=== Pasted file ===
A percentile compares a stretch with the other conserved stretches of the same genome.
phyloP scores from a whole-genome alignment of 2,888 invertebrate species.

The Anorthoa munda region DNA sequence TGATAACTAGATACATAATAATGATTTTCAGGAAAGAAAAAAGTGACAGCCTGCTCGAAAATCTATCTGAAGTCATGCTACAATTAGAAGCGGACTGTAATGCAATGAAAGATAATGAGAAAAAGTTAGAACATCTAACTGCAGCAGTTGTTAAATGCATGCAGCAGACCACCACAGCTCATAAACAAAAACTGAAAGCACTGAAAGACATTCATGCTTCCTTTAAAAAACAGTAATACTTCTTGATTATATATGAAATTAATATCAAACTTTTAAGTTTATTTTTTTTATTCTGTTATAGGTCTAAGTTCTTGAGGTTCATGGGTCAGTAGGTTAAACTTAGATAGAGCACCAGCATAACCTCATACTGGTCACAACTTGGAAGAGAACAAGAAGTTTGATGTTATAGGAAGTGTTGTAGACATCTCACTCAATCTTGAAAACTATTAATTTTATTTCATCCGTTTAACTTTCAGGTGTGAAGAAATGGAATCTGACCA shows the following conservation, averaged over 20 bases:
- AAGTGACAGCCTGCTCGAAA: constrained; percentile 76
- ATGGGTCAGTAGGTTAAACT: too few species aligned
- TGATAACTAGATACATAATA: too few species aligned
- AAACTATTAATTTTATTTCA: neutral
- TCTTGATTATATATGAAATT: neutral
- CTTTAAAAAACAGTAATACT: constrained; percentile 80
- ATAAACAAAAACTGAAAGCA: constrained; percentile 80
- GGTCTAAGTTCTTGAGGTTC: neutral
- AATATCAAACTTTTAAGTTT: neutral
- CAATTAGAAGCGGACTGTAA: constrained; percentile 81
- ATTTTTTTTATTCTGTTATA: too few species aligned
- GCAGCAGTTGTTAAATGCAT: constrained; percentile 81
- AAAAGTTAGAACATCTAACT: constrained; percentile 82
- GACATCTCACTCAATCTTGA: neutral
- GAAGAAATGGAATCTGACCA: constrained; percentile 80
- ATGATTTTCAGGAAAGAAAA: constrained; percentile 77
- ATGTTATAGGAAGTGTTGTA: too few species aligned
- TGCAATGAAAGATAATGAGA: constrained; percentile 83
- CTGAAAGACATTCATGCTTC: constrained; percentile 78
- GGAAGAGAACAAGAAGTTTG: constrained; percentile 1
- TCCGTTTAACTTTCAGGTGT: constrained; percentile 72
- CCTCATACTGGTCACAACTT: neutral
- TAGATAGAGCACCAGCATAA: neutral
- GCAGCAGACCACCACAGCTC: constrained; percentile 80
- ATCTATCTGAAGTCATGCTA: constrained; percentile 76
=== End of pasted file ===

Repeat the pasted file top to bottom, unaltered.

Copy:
A percentile compares a stretch with the other conserved stretches of the same genome.
phyloP scores from a whole-genome alignment of 2,888 invertebrate species.

The Anorthoa munda region DNA sequence TGATAACTAGATACATAATAATGATTTTCAGGAAAGAAAAAAGTGACAGCCTGCTCGAAAATCTATCTGAAGTCATGCTACAATTAGAAGCGGACTGTAATGCAATGAAAGATAATGAGAAAAAGTTAGAACATCTAACTGCAGCAGTTGTTAAATGCATGCAGCAGACCACCACAGCTCATAAACAAAAACTGAAAGCACTGAAAGACATTCATGCTTCCTTTAAAAAACAGTAATACTTCTTGATTATATATGAAATTAATATCAAACTTTTAAGTTTATTTTTTTTATTCTGTTATAGGTCTAAGTTCTTGAGGTTCATGGGTCAGTAGGTTAAACTTAGATAGAGCACCAGCATAACCTCATACTGGTCACAACTTGGAAGAGAACAAGAAGTTTGATGTTATAGGAAGTGTTGTAGACATCTCACTCAATCTTGAAAACTATTAATTTTATTTCATCCGTTTAACTTTCAGGTGTGAAGAAATGGAATCTGACCA shows the following conservation, averaged over 20 bases:
- AAGTGACAGCCTGCTCGAAA: constrained; percentile 76
- ATGGGTCAGTAGGTTAAACT: too few species aligned
- TGATAACTAGATACATAATA: too few species aligned
- AAACTATTAATTTTATTTCA: neutral
- TCTTGATTATATATGAAATT: neutral
- CTTTAAAAAACAGTAATACT: constrained; percentile 80
- ATAAACAAAAACTGAAAGCA: constrained; percentile 80
- GGTCTAAGTTCTTGAGGTTC: neutral
- AATATCAAACTTTTAAGTTT: neutral
- CAATTAGAAGCGGACTGTAA: constrained; percentile 81
- ATTTTTTTTATTCTGTTATA: too few species aligned
- GCAGCAGTTGTTAAATGCAT: constrained; percentile 81
- AAAAGTTAGAACATCTAACT: constrained; percentile 82
- GACATCTCACTCAATCTTGA: neutral
- GAAGAAATGGAATCTGACCA: constrained; percentile 80
- ATGATTTTCAGGAAAGAAAA: constrained; percentile 77
- ATGTTATAGGAAGTGTTGTA: too few species aligned
- TGCAATGAAAGATAATGAGA: constrained; percentile 83
- CTGAAAGACATTCATGCTTC: constrained; percentile 78
- GGAAGAGAACAAGAAGTTTG: constrained; percentile 1
- TCCGTTTAACTTTCAGGTGT: constrained; percentile 72
- CCTCATACTGGTCACAACTT: neutral
- TAGATAGAGCACCAGCATAA: neutral
- GCAGCAGACCACCACAGCTC: constrained; percentile 80
- ATCTATCTGAAGTCATGCTA: constrained; percentile 76